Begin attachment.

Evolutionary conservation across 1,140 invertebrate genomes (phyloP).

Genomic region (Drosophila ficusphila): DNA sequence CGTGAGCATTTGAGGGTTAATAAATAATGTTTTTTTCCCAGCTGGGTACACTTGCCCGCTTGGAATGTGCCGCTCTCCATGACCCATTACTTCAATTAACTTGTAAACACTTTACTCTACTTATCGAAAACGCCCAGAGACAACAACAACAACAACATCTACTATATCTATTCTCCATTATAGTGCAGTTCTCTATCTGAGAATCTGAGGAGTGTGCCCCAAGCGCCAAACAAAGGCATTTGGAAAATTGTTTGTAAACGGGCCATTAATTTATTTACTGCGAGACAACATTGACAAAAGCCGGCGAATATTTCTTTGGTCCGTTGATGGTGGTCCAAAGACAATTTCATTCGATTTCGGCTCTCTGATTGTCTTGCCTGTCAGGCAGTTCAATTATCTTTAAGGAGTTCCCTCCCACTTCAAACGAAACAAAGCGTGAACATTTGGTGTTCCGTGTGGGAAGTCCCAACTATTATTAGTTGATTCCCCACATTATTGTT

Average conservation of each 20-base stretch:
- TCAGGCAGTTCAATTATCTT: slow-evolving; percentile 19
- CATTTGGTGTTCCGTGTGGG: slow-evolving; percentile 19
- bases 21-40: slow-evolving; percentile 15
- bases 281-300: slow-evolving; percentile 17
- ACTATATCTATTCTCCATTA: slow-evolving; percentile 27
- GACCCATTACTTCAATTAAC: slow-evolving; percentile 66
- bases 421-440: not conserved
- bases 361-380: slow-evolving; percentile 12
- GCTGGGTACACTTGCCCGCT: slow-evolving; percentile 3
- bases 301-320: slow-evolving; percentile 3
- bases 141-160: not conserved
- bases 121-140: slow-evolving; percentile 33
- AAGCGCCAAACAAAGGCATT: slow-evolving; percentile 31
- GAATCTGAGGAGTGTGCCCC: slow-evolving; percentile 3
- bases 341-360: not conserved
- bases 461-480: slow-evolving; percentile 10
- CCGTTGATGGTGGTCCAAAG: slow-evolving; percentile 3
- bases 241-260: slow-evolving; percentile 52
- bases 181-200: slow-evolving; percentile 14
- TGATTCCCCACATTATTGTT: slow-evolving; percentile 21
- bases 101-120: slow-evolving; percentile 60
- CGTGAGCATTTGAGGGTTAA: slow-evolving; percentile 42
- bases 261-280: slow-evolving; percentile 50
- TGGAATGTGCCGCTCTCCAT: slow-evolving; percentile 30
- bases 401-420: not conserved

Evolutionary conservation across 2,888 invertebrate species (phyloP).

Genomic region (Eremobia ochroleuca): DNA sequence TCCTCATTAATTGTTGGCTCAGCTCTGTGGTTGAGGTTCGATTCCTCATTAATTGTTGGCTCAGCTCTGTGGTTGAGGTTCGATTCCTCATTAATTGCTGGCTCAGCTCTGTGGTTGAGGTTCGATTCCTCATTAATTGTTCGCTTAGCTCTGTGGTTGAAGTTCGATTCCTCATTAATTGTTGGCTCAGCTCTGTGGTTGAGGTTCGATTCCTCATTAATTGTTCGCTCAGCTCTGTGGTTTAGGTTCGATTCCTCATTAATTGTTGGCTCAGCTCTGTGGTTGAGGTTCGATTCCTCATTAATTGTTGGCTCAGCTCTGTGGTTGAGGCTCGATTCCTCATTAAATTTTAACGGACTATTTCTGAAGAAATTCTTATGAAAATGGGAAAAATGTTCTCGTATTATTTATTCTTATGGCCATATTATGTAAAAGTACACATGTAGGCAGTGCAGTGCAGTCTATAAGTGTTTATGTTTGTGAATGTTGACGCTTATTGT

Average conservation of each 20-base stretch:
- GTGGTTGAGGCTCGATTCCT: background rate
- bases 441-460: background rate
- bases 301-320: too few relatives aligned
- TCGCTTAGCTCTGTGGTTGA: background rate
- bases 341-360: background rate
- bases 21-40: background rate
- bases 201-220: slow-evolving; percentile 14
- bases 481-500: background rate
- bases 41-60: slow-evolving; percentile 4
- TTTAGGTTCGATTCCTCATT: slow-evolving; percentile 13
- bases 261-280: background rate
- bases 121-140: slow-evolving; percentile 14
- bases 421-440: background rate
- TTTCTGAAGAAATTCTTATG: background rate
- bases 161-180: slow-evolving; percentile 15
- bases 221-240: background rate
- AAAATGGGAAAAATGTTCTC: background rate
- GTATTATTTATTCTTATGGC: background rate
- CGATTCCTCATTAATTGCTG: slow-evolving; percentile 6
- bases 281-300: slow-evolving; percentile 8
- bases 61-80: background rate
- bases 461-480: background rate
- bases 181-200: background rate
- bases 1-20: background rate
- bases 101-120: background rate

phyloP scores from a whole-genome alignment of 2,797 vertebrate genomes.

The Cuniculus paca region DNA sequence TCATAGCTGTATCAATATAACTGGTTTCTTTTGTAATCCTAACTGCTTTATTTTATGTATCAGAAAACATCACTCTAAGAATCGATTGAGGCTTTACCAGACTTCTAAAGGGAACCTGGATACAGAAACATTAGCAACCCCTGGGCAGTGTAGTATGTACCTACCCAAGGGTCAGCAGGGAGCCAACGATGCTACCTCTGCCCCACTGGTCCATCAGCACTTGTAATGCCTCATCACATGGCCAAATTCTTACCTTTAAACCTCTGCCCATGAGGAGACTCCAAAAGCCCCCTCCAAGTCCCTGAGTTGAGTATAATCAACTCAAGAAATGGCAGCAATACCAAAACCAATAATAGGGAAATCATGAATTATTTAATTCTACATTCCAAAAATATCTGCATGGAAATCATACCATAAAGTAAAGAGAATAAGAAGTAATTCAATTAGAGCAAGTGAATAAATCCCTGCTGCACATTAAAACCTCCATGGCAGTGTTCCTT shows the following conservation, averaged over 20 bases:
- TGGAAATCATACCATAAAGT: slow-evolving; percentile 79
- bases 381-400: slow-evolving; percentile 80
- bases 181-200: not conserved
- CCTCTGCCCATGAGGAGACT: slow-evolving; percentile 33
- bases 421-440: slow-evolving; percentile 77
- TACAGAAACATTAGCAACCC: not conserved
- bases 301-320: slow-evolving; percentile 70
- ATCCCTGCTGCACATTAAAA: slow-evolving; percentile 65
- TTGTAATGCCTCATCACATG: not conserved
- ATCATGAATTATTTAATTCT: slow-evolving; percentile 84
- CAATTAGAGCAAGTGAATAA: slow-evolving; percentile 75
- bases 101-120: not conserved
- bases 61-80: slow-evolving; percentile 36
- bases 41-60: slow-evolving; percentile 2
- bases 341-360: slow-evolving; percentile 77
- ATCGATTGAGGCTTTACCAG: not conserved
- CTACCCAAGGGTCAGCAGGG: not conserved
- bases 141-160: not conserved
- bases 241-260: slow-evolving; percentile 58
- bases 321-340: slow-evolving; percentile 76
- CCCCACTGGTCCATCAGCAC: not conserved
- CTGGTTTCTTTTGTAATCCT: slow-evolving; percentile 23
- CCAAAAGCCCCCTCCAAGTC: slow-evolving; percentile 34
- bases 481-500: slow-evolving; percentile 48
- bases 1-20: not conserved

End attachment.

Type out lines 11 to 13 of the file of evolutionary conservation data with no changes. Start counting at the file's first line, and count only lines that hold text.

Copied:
- bases 361-380: slow-evolving; percentile 12
- GCTGGGTACACTTGCCCGCT: slow-evolving; percentile 3
- bases 301-320: slow-evolving; percentile 3